Note that each multiplier is one plus the sum of all previous highest digits multiplied by their multipliers. For example:

100 = 1 + (9x10 + 9x1)

The factoradic system. Encoding the digits of a Lehmer code into an integer is more complex, because each digit has a different radix. We want the mapping to be bijective (a one-to-one mapping without “holes”). The factoradic system is what we need, as explained via the following table. The digit ranges reflect the rules of the Lehmer code.

Digit position 3 2 1 0
Digit range 0–3 0–2 0–1 0
Multiplier 6 = 3! 2 = 2! 1 = 1! 1 = 0!
Radix 4 3 2 1

The last digit is always zero and often omitted. Again, a multiplier is one plus the highest value that you can achive via previous positions. For example:

6 = 1 + (2x2 + 1x1 + 0x1)
The following function performs the mapping from integers to Lehmer codes.
    function integerToCode(int, permSize) {
        if (permSize <= 1) {
            return [0];
        var multiplier = factorial(permSize-1);
        var digit = Math.floor(int / multiplier);
        return [digit].concat(
                int % multiplier,
We start with the highest position. Its digit can be determined by dividing int by the position’s multiplier. Afterwards the remainder of that division becomes the new int and we continue with the next position.

integerToCode() uses the following function to compute the factorial of a number:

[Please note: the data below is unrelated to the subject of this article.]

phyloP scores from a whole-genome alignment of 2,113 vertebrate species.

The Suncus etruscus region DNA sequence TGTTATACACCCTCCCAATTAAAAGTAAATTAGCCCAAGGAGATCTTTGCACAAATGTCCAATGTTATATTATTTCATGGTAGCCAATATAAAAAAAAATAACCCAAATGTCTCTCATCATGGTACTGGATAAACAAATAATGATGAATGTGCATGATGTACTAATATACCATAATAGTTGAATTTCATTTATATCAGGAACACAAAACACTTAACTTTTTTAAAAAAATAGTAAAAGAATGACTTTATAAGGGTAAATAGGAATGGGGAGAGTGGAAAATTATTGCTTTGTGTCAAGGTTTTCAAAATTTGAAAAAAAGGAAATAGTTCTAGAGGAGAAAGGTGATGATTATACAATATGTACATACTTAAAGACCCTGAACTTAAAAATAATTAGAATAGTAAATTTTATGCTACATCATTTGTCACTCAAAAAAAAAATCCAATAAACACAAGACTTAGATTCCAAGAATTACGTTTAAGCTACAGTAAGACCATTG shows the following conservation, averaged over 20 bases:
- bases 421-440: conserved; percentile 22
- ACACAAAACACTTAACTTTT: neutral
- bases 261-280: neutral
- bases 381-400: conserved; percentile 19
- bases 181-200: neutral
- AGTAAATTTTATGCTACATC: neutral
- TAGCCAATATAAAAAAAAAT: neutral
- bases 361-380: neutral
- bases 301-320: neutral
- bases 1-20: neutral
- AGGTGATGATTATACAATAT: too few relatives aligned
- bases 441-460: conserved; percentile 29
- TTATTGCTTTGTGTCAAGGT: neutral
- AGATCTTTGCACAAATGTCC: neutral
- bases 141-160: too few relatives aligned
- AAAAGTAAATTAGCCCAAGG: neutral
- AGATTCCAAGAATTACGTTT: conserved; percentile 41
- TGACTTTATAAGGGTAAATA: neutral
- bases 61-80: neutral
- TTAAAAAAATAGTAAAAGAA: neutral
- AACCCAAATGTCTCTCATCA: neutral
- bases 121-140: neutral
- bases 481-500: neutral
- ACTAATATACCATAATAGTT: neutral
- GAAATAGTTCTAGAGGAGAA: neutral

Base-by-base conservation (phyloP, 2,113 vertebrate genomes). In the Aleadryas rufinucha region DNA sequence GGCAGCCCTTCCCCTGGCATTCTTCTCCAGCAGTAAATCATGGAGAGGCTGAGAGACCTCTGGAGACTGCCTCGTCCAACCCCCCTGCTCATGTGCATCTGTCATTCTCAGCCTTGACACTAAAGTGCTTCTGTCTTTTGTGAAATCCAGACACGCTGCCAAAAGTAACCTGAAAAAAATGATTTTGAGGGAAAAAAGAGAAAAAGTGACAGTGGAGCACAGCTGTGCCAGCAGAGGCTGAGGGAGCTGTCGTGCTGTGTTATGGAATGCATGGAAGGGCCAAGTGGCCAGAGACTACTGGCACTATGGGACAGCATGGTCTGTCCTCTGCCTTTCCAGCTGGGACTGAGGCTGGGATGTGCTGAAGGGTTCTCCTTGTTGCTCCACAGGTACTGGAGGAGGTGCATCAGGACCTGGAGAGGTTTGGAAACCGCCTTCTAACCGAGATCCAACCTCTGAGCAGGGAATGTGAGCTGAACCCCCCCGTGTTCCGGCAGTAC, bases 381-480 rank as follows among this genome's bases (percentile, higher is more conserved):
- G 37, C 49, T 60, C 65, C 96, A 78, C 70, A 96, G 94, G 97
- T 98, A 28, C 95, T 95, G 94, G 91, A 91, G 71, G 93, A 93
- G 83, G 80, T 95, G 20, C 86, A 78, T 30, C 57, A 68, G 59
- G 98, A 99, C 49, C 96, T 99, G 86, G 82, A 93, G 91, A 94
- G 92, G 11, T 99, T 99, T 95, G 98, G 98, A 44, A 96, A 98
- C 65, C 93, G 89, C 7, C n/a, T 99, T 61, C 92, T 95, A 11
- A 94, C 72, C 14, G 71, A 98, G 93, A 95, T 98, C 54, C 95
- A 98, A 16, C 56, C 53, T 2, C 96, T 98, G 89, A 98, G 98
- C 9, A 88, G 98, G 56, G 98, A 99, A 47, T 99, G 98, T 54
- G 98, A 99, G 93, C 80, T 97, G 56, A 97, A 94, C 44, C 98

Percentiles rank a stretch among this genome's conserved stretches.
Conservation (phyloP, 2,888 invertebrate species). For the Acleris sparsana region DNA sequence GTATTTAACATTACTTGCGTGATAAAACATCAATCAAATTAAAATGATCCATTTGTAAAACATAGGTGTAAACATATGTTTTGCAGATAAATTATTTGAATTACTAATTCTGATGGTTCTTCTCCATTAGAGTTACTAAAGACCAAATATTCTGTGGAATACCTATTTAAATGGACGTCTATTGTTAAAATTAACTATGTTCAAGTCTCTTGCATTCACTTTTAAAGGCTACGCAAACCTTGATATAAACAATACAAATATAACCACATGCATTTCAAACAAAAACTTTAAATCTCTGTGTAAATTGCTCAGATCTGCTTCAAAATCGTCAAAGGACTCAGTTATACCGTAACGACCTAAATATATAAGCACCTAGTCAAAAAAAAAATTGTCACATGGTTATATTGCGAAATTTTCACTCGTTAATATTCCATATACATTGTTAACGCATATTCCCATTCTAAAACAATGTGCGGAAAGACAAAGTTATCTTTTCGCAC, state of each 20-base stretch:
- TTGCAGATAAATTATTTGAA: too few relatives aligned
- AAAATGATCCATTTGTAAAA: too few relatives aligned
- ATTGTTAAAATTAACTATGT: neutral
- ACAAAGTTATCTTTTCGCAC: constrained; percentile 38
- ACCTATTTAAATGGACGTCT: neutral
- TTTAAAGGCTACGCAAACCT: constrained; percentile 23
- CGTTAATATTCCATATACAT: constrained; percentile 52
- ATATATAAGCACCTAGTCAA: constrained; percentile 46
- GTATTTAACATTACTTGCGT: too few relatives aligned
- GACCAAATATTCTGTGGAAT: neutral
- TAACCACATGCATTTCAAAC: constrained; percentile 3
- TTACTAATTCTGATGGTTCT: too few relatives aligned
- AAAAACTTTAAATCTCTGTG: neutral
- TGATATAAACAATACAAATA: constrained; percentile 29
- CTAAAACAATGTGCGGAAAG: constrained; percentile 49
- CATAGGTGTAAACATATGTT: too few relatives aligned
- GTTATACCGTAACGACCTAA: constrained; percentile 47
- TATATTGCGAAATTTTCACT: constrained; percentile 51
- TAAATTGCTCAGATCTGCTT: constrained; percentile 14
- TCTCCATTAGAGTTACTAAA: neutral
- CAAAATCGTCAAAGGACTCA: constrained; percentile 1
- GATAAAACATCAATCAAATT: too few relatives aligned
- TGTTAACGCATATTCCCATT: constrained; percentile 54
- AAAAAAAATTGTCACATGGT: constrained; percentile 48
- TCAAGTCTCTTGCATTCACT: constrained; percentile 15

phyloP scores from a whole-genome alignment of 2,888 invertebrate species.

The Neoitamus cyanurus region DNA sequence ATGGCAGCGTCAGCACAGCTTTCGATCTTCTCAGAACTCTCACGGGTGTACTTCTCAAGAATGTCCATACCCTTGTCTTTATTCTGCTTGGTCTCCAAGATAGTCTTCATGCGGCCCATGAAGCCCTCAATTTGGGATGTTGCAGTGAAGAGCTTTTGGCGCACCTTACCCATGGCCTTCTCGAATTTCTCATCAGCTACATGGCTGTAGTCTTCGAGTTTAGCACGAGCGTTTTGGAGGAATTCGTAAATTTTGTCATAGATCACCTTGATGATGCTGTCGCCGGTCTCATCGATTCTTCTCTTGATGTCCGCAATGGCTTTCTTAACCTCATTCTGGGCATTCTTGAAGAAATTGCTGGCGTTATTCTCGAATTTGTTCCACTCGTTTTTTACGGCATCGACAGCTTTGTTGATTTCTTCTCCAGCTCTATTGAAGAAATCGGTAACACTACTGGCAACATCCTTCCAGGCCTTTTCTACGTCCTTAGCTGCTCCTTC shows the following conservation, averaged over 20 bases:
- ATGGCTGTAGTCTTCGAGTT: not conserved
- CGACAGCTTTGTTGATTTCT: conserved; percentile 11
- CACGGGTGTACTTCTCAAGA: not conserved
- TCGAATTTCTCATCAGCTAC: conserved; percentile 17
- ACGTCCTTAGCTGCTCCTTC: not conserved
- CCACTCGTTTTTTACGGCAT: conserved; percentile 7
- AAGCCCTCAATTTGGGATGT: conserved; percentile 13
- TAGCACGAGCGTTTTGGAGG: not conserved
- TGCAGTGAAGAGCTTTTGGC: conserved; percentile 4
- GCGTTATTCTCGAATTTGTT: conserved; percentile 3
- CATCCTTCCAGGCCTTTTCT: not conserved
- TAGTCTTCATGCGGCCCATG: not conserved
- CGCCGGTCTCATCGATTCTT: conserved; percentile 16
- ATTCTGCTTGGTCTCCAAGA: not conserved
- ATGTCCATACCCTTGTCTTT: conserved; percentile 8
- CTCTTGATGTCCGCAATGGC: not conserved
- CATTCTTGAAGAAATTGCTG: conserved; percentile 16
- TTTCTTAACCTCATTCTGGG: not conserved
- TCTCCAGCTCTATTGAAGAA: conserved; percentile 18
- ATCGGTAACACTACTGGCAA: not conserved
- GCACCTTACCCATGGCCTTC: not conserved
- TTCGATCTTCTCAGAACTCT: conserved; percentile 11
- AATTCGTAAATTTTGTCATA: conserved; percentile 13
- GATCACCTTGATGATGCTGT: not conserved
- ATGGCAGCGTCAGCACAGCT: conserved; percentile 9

function factorial(n) {
        if (n <= 0) {
            return 1;
        } else {
            return n * factorial(n-1);

Putting everything together

We now have all the pieces to compute a permutation as originally planned:
    function createPermutation(arr) {
        var int = getRandomInteger(factorial(arr.length));
        var code = integerToCode(int);
        return codeToPermutation(arr, code);
The range of the random integer representing a permutation is [0,arr.length). That is an indication that the mapping between integers and permutations is really bijective, because arr has arr.length! permutations,

Practically useful?

Is the Lehmer code practically useful? It is if you need to encode permutations as integers. There are two additional use cases for it: Computing a random permutation and enumerating all permutations. For both use cases, Lehmer codes give you convenient solutions, but not efficient ones. If you want efficiency, consider the following two algorithms: